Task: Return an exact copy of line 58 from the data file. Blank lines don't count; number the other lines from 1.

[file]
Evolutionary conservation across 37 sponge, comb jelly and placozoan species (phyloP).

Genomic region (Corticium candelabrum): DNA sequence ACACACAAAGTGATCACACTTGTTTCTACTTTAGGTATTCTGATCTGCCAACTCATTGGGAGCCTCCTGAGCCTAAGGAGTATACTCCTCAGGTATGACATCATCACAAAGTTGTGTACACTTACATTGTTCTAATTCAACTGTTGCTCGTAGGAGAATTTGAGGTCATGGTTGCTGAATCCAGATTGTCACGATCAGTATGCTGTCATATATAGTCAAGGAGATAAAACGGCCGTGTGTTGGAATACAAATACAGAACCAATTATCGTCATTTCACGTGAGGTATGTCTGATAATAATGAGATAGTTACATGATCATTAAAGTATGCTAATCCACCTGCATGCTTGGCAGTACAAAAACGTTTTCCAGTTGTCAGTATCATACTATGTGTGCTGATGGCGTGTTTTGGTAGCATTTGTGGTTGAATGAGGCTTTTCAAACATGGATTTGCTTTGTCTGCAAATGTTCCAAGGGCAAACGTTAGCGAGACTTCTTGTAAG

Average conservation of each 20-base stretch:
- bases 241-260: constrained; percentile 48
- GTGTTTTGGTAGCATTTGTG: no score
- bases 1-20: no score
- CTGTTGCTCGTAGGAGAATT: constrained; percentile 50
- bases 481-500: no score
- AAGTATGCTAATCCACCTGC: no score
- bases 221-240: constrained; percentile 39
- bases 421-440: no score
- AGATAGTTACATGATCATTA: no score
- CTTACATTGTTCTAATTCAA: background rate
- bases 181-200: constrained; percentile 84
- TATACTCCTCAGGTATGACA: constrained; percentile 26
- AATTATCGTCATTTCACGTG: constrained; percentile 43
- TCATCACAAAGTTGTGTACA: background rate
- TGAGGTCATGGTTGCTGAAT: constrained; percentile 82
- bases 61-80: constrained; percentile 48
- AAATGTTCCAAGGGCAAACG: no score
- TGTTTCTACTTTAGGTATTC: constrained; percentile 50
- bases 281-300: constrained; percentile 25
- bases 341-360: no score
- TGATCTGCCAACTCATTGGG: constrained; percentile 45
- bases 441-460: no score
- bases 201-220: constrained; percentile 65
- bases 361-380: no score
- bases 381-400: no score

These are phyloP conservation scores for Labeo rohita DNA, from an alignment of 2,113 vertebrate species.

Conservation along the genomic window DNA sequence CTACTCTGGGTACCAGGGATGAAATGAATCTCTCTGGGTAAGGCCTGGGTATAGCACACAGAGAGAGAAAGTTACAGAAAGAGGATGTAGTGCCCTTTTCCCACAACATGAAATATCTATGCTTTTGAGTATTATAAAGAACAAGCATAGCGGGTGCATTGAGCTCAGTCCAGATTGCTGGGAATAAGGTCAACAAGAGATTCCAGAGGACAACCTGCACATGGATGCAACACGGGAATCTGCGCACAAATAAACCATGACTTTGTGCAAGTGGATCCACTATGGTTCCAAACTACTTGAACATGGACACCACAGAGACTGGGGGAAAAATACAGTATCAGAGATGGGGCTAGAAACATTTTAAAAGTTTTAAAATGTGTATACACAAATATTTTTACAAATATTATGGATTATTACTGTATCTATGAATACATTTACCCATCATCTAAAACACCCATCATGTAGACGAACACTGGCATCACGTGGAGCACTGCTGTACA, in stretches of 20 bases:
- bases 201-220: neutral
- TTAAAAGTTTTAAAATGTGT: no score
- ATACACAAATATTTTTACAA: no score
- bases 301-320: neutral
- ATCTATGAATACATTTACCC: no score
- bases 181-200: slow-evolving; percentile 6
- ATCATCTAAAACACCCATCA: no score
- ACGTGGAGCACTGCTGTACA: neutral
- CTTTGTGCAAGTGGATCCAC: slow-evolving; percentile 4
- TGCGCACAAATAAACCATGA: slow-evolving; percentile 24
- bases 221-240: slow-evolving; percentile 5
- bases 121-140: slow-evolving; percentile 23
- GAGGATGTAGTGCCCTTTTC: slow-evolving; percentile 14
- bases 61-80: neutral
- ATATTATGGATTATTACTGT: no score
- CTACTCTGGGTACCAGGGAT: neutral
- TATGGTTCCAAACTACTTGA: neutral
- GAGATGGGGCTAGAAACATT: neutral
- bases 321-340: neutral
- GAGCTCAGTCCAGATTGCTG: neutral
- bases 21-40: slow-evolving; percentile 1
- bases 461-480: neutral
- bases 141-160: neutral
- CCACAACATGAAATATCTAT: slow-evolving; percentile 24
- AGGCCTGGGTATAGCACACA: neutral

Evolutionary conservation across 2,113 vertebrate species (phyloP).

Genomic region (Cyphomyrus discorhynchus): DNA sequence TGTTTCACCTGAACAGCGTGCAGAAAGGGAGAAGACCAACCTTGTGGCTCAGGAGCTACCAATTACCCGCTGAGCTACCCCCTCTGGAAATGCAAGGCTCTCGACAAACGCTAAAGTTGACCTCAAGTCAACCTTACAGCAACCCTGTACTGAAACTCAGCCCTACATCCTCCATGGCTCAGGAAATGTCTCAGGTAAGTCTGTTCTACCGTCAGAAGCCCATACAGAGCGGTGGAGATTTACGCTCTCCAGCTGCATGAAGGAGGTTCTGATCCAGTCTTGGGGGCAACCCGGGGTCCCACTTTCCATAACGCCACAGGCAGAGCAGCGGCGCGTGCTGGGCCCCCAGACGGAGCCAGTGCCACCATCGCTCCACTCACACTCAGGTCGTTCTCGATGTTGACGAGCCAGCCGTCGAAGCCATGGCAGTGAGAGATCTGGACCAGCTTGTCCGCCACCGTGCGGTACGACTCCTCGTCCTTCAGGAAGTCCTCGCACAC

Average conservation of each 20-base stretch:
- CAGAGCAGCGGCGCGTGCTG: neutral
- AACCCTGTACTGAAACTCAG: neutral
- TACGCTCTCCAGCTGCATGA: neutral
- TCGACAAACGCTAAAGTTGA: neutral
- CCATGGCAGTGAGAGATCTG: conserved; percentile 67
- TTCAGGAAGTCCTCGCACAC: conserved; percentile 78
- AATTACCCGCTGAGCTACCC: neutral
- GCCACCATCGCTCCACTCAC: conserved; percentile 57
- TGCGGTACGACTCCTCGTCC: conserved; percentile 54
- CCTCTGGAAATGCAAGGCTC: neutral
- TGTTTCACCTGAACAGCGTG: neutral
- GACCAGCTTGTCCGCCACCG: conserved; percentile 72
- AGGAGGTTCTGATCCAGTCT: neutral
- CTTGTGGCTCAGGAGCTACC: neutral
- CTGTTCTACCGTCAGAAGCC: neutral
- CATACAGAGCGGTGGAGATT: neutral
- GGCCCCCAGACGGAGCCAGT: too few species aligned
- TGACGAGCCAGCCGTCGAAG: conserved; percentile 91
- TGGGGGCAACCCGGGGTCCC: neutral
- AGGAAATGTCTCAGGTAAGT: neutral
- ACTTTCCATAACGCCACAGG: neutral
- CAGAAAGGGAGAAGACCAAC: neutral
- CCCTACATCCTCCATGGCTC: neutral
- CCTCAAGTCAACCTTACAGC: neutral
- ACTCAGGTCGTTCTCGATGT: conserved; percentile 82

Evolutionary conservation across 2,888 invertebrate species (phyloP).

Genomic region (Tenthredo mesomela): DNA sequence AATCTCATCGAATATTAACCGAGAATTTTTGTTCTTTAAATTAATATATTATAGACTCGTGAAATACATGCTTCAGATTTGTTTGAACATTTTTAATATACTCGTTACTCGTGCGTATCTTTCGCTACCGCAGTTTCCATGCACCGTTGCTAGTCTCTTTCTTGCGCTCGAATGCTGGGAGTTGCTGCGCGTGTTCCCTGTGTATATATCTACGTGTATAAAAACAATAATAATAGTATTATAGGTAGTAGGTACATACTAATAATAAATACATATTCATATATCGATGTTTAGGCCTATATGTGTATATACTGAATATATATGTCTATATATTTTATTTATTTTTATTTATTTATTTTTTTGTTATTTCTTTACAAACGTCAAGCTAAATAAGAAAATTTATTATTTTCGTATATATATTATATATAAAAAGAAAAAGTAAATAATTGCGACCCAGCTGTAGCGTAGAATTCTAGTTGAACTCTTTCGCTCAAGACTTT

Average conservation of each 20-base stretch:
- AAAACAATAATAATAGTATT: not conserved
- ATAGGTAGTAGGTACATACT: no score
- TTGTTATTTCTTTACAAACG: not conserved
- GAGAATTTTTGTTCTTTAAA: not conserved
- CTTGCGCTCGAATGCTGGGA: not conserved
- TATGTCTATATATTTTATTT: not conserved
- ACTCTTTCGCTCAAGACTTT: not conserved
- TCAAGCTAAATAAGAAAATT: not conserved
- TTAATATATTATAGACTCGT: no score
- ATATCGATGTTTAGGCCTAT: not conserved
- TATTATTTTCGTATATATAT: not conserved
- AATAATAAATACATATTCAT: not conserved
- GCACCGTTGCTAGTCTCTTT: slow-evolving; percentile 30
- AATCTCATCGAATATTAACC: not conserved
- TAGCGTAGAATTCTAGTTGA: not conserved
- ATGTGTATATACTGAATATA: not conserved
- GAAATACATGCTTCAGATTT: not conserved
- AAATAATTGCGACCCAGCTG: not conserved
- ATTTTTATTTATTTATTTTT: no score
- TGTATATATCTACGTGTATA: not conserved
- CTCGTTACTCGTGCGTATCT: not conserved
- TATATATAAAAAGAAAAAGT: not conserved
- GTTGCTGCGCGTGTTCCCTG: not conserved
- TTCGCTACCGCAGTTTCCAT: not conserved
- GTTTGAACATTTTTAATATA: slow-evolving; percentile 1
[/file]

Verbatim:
Average conservation of each 20-base stretch: